In the dynamic realm of contemporary music, few artists have achieved the level of international acclaim and cross-genre success that Mr Eazi has effortlessly attained. With his magnetic charisma and innovative sound, Mr Eazi has captivated audiences around the world and earned himself Grammy and Latin Grammy awards along the way. As the anticipation reaches a crescendo, Pinch of Sol is honored to present an exclusive interview with the global superstar, as he announced his long-awaited official solo debut album, set to arrive on October 27.
More on This Topic: Mr Eazi Announces Debut Solo Album; “Chop Time, No Friends” Making Waves as Lead Single
Pinch Of Sol: Mr Eazi, you just announced your upcoming debut solo album and introduced the single “Chop Time, No Friend.” Can you tell us about the creative process behind this record and what listeners can expect from it?
Mr Eazi: During the creative process, I listened to the guitar riffs and the first thing that immediately came to me was the saying “chop time, no friend”. This was one of the songs I recorded at the beginning of the album and it was really basically saying where my mind was at the time, you know. Accepting one’s success and deciding to be in the moment and enjoy the moment, and that’s why I said if I’m enjoying my woman, I don’t look at anybody’s face. That means not listening to the comments, not listening to other people’s opinions, but just being in the moment and enjoying the moment. That was the motivation behind it and that was what I tried to express in the song.
Pinch Of Sol: How important was it for you to maintain the signature Banku Music sound throughout your career, and how does it evolve in “Chop Time, No Friend”?
Mr Eazi: There was no real sort of total intention to make Banku music to be honest, it was just as soon as I heard the beat, so I guess I’d say big up to the producer who started the production, which was Killbeatz producing in Ghana. I think what you’ll hear is really that signature Ghanaian sort of flair at the beginning of the song.
Pinch Of Sol: The accompanying music video for “Chop Time, No Friend” was filmed in Dakar by Allison Swank Owen. How did that collaboration come about, and what message are you aiming to convey through the visuals?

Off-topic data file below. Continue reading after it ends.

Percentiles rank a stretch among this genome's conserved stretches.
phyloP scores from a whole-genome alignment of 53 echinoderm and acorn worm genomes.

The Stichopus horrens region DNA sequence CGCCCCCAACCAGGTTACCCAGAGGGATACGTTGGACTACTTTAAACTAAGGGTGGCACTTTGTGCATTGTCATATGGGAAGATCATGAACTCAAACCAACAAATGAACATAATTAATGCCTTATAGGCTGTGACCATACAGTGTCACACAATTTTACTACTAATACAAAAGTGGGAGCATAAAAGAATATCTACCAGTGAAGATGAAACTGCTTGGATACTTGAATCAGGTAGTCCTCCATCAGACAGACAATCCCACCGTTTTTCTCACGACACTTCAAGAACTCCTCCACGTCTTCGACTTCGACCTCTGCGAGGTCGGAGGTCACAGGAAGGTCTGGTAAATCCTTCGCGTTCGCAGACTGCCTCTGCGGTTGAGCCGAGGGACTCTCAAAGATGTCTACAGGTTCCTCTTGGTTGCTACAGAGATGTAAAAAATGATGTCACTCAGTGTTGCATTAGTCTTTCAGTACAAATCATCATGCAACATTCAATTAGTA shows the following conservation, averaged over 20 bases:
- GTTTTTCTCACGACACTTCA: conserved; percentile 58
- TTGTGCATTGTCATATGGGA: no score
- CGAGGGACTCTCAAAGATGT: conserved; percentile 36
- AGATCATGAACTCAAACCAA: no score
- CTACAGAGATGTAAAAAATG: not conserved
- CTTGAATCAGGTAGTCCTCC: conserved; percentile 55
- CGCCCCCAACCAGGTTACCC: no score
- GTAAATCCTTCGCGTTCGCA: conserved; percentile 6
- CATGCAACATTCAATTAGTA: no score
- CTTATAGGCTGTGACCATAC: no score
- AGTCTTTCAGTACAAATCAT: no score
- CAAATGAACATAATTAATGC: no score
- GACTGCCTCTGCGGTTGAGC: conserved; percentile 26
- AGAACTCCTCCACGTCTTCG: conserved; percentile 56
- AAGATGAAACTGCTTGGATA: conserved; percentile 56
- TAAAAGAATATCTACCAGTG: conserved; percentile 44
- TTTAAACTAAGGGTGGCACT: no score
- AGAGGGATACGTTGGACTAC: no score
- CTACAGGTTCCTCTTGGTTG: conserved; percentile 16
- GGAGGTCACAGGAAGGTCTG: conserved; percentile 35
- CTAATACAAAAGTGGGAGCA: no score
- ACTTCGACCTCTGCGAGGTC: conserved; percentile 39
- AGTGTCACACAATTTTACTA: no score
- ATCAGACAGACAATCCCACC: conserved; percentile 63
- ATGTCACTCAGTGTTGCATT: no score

Mr Eazi: For the visuals, first of all, Allison and I have been collaborating since my last project (Life is Eazi, Vol. 2 – Lagos to London) and I love her style of making music videos, just the way her videos always look effortless. In this video, I’m just trying to portray where I am right now, which is focusing on enjoying the moment and that’s what the song’s about; living in the now. We focus so much on the future and the amount of things that could go wrong and sometimes instead of celebrating the now, we get robbed off the present because we’re thinking about the future. The song and the video is just a celebration of now being in the moment and being grateful.
Pinch Of Sol: The album cover art was painted by South African artist Sinalo Ngcaba. What drew you to their work, and how does the cover art represent the essence of the record?
Mr Eazi: When I saw Sinalo’s work on the internet, I just loved her style of painting and I’ve been working with her ever since, not just for “Chop Time, No Friend” but for other projects as well. I’m in this phase where I’m merging contemporary African art with African music and I think it’s beautiful
Pinch Of Sol: As a highly successful artist and entrepreneur, you’ve established the talent incubator program, emPawa Africa. How has this initiative impacted the careers of young African artists, and what do you hope to achieve with its continued growth?
Mr Eazi: One of the things that is the most beautiful thing about Africa right now is the amount of talent coming from Africa and it’s not just talent in music and arts, but also in sports and in tech, and for me, I kinda see it as my life’s mission to continue to create and support creatives and I think creativity is one of the most important tools for mobility. Creative freedom for Africans can lead to economic freedom for Africans.
Mr Eazi: This album is very personal to me, so I was very picky with the collaborations on it. It was a very selfish album and the features on the album are basically two of some of the artists within emPawa, within my ecosystem, and a band I have always wanted to work with. I thought it would take me 20 years of a career to work with them but I was able to do that on this album so it’s lovely.
Pinch Of Sol: With your accomplishments, including winning Grammy and Latin Grammy awards, what advice would you give to aspiring African artists looking to break into the global music scene?
Mr Eazi: I say just stay true to yourself, and all sorts of experimentation are allowed, and the world is your Oyster, and everybody is looking to African music. It’s such a good time because one can make music at whatever level they are like you don’t even need to sing in a foreign language for your song to be the biggest song in the world.